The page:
Rescues

These posts are about the dolphins that SDRP has rescued or intervened in, or about post-release tracking of any cetacean species that has been conducted by SDRP.

Short-Finned Pilot Whale Tracking — 2019

2021-02-26T17:25:00+00:00

On July 29, 2019, members of the public alerted emergency responders about the stranding of five short-finned pilot whales on Redington Beach, Florida. Clearwater Marine Aquarium’s rescue team led the response, heading to the site along with wildlife agencies and local authorities, including the National Oceanic and Atmospheric Administration, Florida’s

Short-Finned Pilot Whale Tracking — 20192021-02-26T17:25:00+00:00

Bill

2021-02-19T22:45:13+00:00

On March 1, 2016, we received a report of a dolphin that was entangled in a crab trap line off Nokomis Beach. We went to the dolphin’s last reported location from the night before, and found 10-year-old resident dolphin “Bill” with just his blowhole above the water. His tail was wrapped in the float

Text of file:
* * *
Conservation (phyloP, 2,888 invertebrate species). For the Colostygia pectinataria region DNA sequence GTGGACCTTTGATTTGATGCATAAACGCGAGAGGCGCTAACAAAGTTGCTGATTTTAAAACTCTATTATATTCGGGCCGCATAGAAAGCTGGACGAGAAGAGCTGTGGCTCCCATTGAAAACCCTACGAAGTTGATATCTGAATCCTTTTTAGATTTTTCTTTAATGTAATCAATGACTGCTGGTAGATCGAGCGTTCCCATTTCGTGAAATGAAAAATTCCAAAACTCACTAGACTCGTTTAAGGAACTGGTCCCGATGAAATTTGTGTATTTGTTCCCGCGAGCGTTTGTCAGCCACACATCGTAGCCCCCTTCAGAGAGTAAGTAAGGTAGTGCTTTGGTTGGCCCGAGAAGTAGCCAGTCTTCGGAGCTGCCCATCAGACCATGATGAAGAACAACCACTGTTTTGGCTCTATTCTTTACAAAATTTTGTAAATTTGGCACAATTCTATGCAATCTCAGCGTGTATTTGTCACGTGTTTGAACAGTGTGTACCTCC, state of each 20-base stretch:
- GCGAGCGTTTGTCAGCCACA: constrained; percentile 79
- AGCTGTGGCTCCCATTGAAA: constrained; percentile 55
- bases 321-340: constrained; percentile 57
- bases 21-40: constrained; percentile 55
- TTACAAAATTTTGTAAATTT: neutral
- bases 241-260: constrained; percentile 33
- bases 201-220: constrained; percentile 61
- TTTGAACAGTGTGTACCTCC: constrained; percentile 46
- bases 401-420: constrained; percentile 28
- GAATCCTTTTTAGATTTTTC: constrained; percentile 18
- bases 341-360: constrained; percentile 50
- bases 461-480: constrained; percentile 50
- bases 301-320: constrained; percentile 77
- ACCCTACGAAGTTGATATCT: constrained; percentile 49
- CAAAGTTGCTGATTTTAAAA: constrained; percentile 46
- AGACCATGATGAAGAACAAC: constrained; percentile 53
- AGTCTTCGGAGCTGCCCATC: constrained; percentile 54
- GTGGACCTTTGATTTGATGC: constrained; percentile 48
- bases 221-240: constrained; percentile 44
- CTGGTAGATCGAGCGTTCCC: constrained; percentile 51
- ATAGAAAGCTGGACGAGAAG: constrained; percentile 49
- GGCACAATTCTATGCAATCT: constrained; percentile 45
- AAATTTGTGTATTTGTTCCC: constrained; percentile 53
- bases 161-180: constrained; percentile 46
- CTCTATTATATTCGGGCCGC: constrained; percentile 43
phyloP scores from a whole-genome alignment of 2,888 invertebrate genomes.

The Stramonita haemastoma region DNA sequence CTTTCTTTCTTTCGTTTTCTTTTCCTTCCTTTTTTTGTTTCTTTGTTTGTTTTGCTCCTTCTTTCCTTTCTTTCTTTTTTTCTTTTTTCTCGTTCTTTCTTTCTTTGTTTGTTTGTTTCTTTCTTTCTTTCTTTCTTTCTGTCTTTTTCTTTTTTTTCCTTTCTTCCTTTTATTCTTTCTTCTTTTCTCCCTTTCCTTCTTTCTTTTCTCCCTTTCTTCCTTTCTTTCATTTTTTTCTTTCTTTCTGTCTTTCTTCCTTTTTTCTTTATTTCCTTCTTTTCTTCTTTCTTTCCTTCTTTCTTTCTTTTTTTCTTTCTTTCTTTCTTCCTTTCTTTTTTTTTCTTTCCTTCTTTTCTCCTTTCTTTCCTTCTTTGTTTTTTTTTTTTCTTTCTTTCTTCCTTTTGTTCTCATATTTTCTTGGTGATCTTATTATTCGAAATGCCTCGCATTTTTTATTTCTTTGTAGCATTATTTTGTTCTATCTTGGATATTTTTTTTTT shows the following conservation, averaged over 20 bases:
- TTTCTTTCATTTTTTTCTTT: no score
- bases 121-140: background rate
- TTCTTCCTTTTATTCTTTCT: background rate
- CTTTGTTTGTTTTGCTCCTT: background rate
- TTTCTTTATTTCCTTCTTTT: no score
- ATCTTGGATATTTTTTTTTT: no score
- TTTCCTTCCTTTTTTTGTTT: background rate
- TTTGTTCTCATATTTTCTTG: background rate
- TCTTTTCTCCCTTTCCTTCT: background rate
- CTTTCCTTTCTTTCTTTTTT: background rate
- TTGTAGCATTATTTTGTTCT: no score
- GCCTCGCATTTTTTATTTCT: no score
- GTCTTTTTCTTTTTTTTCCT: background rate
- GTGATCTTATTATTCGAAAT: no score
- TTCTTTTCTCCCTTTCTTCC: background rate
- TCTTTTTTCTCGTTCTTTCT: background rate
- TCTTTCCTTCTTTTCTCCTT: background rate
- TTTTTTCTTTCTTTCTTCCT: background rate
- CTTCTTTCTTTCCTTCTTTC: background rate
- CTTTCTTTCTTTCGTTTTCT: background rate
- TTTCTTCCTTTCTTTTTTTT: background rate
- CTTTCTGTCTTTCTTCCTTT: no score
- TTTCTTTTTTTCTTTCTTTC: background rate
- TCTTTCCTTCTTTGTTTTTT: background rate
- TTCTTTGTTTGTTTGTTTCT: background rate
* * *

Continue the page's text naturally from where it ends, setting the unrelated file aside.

Bill2021-02-19T22:45:13+00:00

Lizzie

2021-02-19T22:16:51+00:00

One of our Sarasota residents, Lizzie, had an eventful 2013. She was given a temporary satellite-linked tag during our health assessments in May, and she and her 3-year-old calf were regularly followed to compare their behavior with and without the tag. During one of these follows, SDRP staff noticed that Lizzie had become entangled with

Lizzie2021-02-19T22:16:51+00:00

Ginger

2021-02-19T22:47:10+00:00

In December 2008, Ginger, a recently independent juvenile female dolphin, stranded on Siesta Key Beach. SDRP staff was among the first responders, stabilizing her before she was taken to Mote Marine Laboratory and treated for complications from the stranding. Ginger was a dolphin already known by SDRP, and at the time of her stranding

Ginger2021-02-19T22:47:10+00:00

Nellie

2021-02-19T22:48:37+00:00

In February 2010, SDRP staff members spotted a young dolphin “wearing” plastic. We hoped that she would shed the material but it soon became apparent that would not happen. After receiving permission from the National Marine Fisheries Service, which oversees the protection of wild marine mammals, our team attempted to capture the animal to

Nellie2021-02-19T22:48:37+00:00

Scrappy

2021-02-19T22:48:13+00:00

Scrappy, born in 1998, is the calf of Scooby-Doo (who was given her nickname before we knew she was a she). He has been sighted hundreds of times since birth, but we remember him most for one of our 2006 sightings when we found him entangled in marine debris — a piece of fabric

Scrappy2021-02-19T22:48:13+00:00
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